We all have dreams. Some of us have aspirations that are tangible—solid as concrete and vivid as a Technicolor sunset. Some aren’t much more than vague notions hovering on a far off horizon. Although I have been fortunate enough to see many of my hopes realized, a sizable portion of my best and brightest prospects are, quite literally, boxed up and languishing in a dusty attic in the form of paperback novels my publisher optimistically printed in greater-than-realistic quantity for an indie effort by a new author.
These two YA coming of age adventures—and their several thousand clones—have triggered outbursts of every emotion imaginable. Excitement, when I was writing the first one, The Chrysalis, chapter by chapter online, with the input of a teenage audience from places like Bermuda, Indiana, and across town. Grief, when the roof of the bindery caved beneath the weight of a freak snowstorm days before delivery, and we poked through wet rubble in an effort to salvage as many of the newly printed books as possible (most emerged unharmed.) Elation, when I got good press from objective reviewers whom I had never met (“witty, incisive, a joy to read!” said the now- defunct California based Book Reader.) Gratitude, when bookstore owners and coffeehouses opened their doors to me. Fear, when I actually had to face a live audience, and subsequent disappointment when my sky high expectations for these events did not always materialize. Still, marketing The Chrysalis yielded results that made me confident I could make a go of Drink the Rain, the sequel. In a small way, I was living my Very Big Dream.
But then the economy turned, and it seemed the only literary characters to emerge unscathed were vampires and werewolves, which was bad news for my little band of summer camp counselors and their issues with faulty plumbing, poor weather, and an unexpected litter of bad puppies. Over time, sales trickled and finally, ceased. Every outward indication was that the dream was over, but even as the months turned to years, I could never just let it go.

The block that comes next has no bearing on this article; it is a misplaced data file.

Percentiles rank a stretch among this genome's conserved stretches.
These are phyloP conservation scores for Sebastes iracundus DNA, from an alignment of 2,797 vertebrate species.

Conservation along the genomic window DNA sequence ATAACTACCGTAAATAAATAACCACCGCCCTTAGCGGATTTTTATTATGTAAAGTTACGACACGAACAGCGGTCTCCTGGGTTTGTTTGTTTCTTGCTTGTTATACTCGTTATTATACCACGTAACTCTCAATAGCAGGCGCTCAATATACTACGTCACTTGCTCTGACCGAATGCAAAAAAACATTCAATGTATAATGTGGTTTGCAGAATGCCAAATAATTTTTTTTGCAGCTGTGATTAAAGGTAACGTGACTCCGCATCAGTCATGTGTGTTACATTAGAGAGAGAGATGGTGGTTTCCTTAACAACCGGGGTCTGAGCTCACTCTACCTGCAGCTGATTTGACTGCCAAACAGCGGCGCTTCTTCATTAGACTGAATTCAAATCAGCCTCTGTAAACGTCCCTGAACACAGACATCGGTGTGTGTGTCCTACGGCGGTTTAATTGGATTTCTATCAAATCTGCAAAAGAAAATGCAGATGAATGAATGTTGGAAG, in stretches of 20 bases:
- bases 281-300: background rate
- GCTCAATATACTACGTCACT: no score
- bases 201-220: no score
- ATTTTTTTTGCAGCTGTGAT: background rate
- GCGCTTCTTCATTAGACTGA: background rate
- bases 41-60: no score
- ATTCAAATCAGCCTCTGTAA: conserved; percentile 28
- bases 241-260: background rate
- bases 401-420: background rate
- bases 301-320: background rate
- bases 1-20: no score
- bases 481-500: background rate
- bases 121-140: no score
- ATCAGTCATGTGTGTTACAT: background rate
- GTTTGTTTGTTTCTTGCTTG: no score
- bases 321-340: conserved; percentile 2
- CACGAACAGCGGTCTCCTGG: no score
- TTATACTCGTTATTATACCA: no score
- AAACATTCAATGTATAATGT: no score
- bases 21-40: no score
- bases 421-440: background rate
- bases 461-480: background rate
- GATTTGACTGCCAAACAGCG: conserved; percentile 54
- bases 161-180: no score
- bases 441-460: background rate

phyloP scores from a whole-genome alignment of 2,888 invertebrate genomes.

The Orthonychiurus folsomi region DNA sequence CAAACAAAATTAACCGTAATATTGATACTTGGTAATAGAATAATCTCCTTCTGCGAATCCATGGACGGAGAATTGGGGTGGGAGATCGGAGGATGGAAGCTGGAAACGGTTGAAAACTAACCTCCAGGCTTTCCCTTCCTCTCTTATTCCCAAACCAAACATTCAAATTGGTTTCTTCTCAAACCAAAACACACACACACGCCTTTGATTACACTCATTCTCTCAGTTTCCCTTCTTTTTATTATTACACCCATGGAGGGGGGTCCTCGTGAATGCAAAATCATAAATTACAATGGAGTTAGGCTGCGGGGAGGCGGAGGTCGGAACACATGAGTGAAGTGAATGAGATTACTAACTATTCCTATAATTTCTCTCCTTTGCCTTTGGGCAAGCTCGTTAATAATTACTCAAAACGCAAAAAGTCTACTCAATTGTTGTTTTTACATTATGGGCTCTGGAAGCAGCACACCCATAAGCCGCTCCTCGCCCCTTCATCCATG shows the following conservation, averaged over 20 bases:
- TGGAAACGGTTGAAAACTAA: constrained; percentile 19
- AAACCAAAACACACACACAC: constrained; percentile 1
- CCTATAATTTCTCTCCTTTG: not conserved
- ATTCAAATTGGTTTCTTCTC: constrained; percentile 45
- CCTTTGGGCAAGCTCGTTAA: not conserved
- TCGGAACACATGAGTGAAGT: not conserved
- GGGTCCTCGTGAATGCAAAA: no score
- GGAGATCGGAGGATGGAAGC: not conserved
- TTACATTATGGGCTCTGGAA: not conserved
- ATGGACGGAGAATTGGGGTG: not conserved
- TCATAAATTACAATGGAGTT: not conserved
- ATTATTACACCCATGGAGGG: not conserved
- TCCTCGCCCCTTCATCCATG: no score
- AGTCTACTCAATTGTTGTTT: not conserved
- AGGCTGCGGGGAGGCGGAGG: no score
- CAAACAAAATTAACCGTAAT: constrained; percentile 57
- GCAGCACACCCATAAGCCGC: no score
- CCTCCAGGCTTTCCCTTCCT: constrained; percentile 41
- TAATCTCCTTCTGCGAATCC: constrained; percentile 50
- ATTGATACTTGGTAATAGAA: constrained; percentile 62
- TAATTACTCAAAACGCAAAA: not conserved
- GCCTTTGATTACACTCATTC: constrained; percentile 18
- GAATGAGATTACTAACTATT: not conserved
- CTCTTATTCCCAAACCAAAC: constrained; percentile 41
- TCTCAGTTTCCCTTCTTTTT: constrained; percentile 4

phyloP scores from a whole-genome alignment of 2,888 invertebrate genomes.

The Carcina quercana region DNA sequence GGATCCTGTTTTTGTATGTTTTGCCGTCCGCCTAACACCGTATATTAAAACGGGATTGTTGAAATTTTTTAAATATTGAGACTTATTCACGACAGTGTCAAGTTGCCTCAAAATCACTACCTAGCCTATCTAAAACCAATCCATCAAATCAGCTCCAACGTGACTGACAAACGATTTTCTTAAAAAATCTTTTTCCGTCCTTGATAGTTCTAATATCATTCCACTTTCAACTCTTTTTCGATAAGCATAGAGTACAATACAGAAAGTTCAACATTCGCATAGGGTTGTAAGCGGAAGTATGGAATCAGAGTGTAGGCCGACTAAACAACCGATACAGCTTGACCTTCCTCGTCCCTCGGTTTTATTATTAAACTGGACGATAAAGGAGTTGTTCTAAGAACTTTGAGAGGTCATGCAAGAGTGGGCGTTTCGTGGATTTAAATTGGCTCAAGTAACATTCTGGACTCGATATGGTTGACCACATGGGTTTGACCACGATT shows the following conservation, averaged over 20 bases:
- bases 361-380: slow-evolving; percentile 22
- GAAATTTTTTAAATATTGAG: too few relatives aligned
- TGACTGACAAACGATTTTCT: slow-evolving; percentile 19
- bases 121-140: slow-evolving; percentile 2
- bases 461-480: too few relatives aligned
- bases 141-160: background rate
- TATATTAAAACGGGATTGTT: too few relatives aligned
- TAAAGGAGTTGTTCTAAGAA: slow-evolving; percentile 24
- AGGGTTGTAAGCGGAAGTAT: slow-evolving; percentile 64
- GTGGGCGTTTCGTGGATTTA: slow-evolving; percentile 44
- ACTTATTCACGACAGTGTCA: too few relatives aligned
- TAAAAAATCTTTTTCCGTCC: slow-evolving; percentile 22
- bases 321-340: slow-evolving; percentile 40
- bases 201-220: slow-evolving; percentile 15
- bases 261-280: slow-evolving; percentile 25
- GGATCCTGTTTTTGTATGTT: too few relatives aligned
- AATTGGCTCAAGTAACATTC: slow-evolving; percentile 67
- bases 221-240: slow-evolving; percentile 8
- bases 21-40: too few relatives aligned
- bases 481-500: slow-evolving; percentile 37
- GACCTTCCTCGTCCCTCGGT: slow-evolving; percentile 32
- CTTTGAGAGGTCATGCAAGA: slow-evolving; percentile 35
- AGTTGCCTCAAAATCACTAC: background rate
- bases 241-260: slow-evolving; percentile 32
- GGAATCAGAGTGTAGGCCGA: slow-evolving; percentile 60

Enter a chance encounter with a live facebook chat with indie author Lucy Kevin, who is tearing up the nook and kindle e-book charts with sales of her YA novels. Like me, Kevin had run out of print options after her traditional publisher dropped her. On a whim, she posted several of her old books through several e-reader platforms with jaw-dropping results. Kevin seems to have a magic touch when it comes to marketing, but she insists she’s getting most of her results through social networking—and at least one other key thing.
According to Kevin “books sells books,” as in, you’ll gain traction a lot faster if readers know you’ll be with them for awhile. Which is really good news for me, as I planned to bring a whole cast of characters through this fictitious summer camp of mine.
I’m a big believer in second chances, and even though I will always love a bound book that you can hold in your hands, I’m choosing to view pixels as a portal to a whole new realm of possibilities. So I’ve followed Kevin’s lead and posted The Chrysalis and Drink the Rain on nook and kindle for just .99 cents (which I’m told is the Magic Price. We’ll see.)
Now all I need is…you. Download, pass along, tweet, text, smoke signal: whatever grassroots-pass-the-word-along sort of communication works for you would be appreciated by me! Because an author without readers is like summer camp with no campers—eithe of which sounds dangerously bereft of plotline to me.
Oh. One more thing. If you’re sans e-reader, I still have a few print copies ;)
Mini Q and A:
To what well known books do these titles compare?
Since my protagonist is a lovable klutz, I often think of these books as Paddington Bear meets the Traveling Pants, but one of my readers compared them to Sarah Dessen’s books. I’d suggest reading them for yourself and developing your own opinion.
What age group are they for? I’ve had readers from middle school age to moms. I also had at least one middle aged man, but I’d say he’s outside the target demographic.
What are the themes and messages? Confidence and self-esteem get pretty big billing.
Fun fact: Both covers were designed by teen girls (Leslie Norman and Tiffany Lyon)who later went to art school and went pro.